Remember, of course, that we live in a province where the standard media protocol for news releases is to slightly rephrase them and then dutifully repeat whatever it was they said -- so perhaps I should consider that I've been living here too long, that perhaps I am just being unduly impressed when a newspaper worker responds to the claims of seated politicians by actually applying things like critical thinking and careful scrutiny and reasonable suspicion. And graphs! Look at all that. Look at all the effort that this man has gone to, in a situation that very rarely receives or requires any effort at all. (You will note as an example how readily Winnipeg's traditional media outlets were willing to accept the Winnipeg Police Service 2010 Annual Report, before a dude on the internet happened to saunter in and do everyone's homework for them.) Good for Brandon! Between this and the whole oil boom going on over there, Western Manitoba isn't doing too badly for itself; good thing they haven't thought to secede yet! Ha! Ha ha ha! oh god, please don't leave us

[UPTOWN Magazine: Best of Winnipeg 2012]
Hey, it's that time again! UPTOWN's Best of Winnipeg list tends to arrive around May or June, so this isn't an immediate priority on your to-do list or anything, but when you have a few minutes handy you should definitely drop in on it and do your part to celebrate what makes this city great fair to good not unlivable. It may also behoove you to review last year's list and the year before that, if you're blanking on any given category, or if you remember being cheesed off about one of the winners and want to make a point of voting against them this year.

Boy, the Best Video Store category ought to be a real hoot next year, huh?

[Co.Design: Coming Soon to Canada: Igloos That You Spray On]
Articles written about Winnipeg for publications based elsewhere will most frequently, almost invariably, involve some sort of variation on the theme of "HEY, did you know it gets COLD in WINNIPEG?" This article is not an exception on that front -- but the important, not-unwelcome difference here is that it employs this revelationary reveal in the service of presenting something as being completely awesome.

The design and (as it were) construction method featured here is one of the five winners in the Forks' Warming Huts competition, and it is the one that most captures my imagination by far. One is scheduled to be laid down this coming Friday -- weather permitting, because it's been a bizarre winter around here -- but when you have technology like this, why stop at just one? I'd be absolutely delighted if they went bonkers with this thing and laid down a hundred insta-igloos all clumped right together, a whole village of substantive yet impermanent structures raised overnight with little more than water and science. (Nothin' But Ice!) Put fifty each in a line on either side of the skating trail! Use the combination of their invaluable shelter against the outside world and their constant flux of population to craft some kind of artsy metaphor about the simultaneous importance and intangibility of human community, or something like that, I don't know, you guys are the artists. Look, just give me the hundred Ice Pillows already, we'll figure out how to explain them later.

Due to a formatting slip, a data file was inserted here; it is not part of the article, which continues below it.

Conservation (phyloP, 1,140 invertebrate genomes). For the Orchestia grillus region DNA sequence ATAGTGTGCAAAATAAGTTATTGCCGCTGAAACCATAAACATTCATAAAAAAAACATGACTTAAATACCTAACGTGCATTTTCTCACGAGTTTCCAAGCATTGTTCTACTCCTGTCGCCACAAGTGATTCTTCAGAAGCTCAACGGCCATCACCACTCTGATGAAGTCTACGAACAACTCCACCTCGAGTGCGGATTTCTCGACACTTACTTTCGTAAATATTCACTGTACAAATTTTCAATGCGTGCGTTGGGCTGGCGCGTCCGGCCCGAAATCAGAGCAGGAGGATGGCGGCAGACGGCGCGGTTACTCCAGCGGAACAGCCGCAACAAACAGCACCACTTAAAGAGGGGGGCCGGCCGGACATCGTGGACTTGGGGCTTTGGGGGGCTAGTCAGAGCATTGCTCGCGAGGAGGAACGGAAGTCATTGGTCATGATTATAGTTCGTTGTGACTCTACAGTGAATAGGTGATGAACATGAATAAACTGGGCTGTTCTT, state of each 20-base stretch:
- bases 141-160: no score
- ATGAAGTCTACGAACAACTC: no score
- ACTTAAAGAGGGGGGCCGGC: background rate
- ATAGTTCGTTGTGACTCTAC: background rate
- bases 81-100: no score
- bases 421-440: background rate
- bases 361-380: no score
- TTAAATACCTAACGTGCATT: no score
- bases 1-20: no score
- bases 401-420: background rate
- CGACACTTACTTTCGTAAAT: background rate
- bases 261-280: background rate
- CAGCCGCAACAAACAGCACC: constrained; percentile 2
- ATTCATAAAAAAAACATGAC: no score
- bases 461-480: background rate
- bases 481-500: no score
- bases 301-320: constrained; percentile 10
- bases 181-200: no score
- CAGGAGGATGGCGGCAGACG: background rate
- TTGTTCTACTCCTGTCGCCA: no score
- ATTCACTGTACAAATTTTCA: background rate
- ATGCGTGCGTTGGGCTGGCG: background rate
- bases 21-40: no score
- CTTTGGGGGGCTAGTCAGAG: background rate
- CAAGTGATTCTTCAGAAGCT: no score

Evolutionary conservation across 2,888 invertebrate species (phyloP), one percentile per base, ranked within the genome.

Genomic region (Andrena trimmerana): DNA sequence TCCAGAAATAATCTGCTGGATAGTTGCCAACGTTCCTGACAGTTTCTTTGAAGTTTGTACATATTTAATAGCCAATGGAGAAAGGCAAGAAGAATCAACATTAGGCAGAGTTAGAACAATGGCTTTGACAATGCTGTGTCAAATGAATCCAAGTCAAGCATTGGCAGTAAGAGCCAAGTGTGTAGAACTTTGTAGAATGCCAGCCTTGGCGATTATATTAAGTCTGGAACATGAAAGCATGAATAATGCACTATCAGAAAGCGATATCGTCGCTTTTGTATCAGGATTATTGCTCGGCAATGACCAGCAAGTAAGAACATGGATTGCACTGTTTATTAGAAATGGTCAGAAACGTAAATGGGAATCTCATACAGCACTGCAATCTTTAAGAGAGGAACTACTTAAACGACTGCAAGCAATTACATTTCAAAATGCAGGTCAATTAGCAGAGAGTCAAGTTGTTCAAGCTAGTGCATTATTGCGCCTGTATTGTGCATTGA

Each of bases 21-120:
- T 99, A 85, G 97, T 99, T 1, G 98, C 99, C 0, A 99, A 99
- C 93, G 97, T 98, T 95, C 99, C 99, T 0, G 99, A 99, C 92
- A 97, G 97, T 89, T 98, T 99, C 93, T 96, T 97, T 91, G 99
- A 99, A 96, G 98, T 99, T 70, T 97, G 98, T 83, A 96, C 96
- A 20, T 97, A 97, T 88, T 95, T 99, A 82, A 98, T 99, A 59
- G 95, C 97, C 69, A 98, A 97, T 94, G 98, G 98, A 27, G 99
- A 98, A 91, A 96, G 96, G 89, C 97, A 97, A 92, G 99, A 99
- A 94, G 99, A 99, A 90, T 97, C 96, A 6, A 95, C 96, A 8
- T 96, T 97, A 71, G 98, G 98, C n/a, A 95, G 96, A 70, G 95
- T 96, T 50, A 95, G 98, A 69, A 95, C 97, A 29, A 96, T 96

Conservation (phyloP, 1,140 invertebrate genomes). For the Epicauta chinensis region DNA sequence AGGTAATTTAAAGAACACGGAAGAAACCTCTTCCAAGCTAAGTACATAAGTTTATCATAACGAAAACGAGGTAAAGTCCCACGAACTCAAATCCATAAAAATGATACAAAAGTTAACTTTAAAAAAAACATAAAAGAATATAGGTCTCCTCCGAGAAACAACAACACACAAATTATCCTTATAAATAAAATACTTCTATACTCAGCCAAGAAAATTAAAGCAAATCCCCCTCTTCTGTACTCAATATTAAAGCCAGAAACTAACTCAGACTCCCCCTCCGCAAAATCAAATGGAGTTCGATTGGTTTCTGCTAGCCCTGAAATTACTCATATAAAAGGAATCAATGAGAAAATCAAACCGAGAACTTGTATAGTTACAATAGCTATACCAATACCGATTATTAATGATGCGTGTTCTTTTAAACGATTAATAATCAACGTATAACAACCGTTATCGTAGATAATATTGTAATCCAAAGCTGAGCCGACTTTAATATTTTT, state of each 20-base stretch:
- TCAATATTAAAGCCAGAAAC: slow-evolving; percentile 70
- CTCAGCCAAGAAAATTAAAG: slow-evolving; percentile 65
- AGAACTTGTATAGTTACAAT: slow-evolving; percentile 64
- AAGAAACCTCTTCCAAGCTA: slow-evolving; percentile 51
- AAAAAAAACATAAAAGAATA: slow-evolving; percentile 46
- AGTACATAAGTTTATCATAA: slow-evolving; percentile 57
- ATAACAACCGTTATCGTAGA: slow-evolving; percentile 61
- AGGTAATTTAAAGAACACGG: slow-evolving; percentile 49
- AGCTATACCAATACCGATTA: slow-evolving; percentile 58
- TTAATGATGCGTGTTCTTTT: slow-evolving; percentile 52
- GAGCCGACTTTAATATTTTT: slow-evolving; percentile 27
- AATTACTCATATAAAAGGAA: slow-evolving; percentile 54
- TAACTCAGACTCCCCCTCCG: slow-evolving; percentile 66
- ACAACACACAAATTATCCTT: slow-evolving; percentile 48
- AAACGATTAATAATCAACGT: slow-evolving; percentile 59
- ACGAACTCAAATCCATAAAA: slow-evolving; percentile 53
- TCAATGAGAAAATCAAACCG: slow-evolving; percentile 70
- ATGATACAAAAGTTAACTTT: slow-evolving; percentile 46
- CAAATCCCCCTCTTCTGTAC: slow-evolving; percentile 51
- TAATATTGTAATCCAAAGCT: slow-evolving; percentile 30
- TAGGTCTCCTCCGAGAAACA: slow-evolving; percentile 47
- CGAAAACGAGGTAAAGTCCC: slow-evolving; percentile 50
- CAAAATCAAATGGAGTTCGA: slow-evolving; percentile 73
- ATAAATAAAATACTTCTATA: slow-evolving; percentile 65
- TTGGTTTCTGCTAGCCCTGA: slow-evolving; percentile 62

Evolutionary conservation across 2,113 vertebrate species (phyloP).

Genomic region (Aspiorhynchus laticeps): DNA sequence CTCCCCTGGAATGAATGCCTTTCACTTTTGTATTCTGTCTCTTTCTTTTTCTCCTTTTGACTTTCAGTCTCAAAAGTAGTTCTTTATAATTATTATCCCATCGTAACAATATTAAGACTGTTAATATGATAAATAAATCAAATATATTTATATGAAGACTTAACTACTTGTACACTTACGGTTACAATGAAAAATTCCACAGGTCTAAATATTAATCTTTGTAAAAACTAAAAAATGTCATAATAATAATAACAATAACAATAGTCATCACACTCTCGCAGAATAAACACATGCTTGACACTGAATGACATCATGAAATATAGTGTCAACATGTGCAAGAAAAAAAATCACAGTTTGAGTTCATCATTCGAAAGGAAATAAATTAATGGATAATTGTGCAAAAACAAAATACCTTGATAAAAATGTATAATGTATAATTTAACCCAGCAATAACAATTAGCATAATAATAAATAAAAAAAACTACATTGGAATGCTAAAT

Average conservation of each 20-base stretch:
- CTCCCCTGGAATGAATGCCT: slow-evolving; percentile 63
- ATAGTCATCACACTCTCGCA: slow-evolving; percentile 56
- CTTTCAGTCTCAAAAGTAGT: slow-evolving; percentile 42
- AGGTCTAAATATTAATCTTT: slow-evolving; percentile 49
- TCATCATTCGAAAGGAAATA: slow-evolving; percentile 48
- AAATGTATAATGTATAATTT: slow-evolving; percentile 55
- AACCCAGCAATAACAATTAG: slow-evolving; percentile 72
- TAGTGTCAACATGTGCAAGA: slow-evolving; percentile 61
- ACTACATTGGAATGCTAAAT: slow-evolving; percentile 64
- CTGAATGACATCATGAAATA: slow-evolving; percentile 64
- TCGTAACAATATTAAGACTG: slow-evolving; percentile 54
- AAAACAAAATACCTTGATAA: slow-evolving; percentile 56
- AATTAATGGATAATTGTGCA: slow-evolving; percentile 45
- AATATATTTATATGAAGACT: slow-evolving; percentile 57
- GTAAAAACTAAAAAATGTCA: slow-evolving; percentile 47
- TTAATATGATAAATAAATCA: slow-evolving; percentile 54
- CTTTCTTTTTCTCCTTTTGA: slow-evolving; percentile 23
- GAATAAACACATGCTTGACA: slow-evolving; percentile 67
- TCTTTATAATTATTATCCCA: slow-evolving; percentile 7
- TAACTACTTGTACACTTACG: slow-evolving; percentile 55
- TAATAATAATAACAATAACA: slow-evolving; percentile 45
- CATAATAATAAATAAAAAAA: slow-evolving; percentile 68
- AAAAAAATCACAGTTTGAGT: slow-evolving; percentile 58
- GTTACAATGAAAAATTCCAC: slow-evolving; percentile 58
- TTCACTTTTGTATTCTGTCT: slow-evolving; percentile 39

Also, the other thing that I really like about this warming hut design is how hard it'll be to burn it down.

And, finally:

[Kijiji Winnipeg: FREE BACON !!]
I don't -- I just -- I don't even know where to begin with this.

Here is this store's official website; here is a smudgy flyer for some of their products. The store sells snow blowers, and drywall, and extension cords, and beef. The store is named "KND Marketing".

"get a free package of Bacon with every purchase from KND Marketing this week!!! Come to 60 debaets Street, and view all out products in our showroom, and or place a special order for somthing you need, and get a free package of bacon!!"

If you drive to their building in the St. Boniface Industrial Park and buy something from them -- an electric fireplace, a hunting stand, a standalone shed, a 22-ton gas log splitter -- they will hand you a package of bacon. This is a thing! This is a real thing.

I really don't know what else I could add to that, so... thank you for reading ManLinkWeek! Stay warm out there.

1 comment:

John Dobbin said...

I'll reserve judgement till I see actual blueprints and plan for the place. At the moment, it is concept. Some might not like it but I'm not sure what people might want for such a large vacated industrial piece of land.

I don't know that any concept for the spot would make anyone happy. If it was industrial, residential, agricultural, commercial or natural, it would be sure to chafe someone the wrong way.

Certainly opposing the project will not help the downtown. Downtown's best bet lies in residential development, government offices and hospitality (entertainment and some retail). In other words, mixed use and nothing with the square footage of a skyscraper for retail.

I did notice the fun they had with signs. Maybe that is why they took down the video.

The issue of Kenaston Route 90 won't go away even if residential development was the only thing that went on the IKEA and Kapyong Barracks sites. The truth of the matter is that whatever goes there unless it is a park (and even if it is a park), it will attract people.

The old open air Polo Park concept was interesting albeit less favoured for winter. It is possible this new concept will be embraced again.

What is your favoured choice for the sites?